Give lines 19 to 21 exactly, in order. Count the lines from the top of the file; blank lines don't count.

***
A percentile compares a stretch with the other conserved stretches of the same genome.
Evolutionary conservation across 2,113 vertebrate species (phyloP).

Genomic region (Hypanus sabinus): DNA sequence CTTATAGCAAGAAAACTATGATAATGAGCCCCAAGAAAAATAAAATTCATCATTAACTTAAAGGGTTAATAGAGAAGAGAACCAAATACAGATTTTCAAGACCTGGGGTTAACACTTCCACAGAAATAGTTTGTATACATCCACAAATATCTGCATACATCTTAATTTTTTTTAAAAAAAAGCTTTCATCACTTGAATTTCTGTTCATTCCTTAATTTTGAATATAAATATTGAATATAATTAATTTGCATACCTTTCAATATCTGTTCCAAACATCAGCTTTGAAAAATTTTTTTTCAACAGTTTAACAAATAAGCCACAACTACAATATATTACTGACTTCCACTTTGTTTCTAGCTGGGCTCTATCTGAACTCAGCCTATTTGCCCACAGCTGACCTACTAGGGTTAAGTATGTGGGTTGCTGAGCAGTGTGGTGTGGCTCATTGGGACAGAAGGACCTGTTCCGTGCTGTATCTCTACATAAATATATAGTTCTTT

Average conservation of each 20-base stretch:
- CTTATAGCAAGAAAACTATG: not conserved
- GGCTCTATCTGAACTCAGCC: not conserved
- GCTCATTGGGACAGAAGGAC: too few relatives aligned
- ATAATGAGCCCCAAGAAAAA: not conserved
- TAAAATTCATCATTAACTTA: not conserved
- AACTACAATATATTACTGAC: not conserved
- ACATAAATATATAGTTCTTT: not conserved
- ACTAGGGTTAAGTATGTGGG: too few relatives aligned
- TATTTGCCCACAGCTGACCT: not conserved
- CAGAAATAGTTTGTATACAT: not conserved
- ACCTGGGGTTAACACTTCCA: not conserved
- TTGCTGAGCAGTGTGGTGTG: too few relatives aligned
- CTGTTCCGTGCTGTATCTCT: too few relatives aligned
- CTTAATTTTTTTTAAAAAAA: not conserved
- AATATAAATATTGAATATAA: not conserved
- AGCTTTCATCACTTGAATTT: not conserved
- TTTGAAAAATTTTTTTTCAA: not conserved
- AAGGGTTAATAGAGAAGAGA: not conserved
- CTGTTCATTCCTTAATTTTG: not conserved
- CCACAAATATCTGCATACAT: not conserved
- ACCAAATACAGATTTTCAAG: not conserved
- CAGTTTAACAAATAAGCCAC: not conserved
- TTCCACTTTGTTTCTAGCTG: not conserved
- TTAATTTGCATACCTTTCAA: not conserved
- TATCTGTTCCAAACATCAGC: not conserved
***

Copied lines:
- AATATAAATATTGAATATAA: not conserved
- AGCTTTCATCACTTGAATTT: not conserved
- TTTGAAAAATTTTTTTTCAA: not conserved